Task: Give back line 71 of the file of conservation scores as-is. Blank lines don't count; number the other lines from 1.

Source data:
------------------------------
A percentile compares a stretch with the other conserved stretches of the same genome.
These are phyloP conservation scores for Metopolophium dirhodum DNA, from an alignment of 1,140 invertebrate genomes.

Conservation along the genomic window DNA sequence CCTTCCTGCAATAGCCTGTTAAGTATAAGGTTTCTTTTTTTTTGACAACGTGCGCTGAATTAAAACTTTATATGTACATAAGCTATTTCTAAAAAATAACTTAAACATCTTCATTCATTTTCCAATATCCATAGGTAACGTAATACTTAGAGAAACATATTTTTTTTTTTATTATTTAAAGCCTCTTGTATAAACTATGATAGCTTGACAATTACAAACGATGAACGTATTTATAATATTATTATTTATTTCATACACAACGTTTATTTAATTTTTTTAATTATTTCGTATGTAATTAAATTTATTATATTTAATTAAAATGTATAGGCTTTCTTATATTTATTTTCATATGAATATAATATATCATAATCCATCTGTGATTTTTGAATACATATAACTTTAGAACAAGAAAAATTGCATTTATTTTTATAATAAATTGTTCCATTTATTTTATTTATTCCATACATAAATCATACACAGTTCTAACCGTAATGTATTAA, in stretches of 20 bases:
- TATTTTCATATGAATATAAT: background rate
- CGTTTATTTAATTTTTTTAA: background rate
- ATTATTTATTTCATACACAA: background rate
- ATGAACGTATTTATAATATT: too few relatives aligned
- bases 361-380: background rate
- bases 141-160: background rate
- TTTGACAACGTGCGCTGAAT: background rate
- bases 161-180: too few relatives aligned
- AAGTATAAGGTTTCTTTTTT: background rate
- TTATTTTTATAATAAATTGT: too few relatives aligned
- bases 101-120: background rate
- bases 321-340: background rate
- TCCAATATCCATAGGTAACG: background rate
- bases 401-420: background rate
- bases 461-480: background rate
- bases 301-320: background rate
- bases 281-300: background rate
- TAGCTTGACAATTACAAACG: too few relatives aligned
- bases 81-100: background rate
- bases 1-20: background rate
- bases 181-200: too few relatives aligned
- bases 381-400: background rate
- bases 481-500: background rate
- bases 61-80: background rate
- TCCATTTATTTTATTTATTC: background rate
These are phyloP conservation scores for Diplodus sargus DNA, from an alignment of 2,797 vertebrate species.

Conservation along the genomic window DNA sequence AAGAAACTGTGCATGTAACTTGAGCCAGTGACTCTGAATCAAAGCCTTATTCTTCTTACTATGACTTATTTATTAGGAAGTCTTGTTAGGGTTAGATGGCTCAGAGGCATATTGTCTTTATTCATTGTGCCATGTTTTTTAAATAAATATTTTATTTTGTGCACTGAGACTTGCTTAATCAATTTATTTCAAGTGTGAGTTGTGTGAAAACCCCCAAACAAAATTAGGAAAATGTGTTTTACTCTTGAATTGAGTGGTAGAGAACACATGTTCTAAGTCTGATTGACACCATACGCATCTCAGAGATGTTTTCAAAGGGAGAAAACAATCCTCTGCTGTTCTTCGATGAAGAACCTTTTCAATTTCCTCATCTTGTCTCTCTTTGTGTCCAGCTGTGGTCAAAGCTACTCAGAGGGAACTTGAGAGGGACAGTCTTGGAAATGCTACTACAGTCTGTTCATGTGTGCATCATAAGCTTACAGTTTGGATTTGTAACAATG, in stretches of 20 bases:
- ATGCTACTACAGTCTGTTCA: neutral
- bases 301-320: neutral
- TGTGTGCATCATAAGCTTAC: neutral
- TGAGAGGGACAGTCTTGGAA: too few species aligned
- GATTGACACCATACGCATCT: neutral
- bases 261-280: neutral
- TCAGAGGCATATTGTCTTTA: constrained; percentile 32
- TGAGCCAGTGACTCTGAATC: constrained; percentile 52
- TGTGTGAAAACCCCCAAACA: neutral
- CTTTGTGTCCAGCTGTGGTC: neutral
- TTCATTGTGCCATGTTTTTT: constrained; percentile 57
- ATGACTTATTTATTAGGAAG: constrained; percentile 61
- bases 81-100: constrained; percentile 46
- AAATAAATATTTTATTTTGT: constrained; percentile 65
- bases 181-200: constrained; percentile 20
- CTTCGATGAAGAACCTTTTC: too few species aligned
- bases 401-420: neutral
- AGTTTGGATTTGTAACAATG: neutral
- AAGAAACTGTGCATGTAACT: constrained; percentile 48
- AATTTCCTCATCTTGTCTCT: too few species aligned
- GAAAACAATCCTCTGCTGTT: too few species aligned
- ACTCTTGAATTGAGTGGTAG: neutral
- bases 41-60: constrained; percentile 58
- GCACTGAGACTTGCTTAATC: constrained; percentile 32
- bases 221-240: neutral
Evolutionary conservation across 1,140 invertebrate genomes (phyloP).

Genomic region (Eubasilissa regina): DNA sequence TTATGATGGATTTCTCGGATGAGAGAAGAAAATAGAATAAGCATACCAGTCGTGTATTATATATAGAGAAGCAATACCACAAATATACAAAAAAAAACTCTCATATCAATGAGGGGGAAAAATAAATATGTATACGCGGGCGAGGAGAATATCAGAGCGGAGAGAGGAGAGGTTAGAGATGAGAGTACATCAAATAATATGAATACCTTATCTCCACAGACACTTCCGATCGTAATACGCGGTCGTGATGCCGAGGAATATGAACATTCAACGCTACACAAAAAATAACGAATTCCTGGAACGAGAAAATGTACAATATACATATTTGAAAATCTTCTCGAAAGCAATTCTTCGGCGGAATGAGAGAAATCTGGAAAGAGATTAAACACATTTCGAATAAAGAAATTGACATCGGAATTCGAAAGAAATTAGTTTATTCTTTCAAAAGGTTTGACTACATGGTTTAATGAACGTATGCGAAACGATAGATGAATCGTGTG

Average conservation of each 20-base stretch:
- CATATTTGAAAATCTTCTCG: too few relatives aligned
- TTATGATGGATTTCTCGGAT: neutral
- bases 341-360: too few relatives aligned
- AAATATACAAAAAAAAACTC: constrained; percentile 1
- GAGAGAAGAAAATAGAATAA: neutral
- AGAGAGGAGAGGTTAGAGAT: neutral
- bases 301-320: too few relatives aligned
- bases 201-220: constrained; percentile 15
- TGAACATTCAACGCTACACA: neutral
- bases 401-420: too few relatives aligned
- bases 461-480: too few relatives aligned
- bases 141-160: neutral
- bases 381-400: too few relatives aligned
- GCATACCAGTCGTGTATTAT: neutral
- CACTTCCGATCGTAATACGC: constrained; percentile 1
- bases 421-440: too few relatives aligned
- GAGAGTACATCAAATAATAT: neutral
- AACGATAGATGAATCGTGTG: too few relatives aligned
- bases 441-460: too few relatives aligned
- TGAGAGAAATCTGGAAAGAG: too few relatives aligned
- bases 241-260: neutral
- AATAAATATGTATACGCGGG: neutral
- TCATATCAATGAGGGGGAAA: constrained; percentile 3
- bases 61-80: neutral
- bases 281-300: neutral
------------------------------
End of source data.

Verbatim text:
- bases 381-400: too few relatives aligned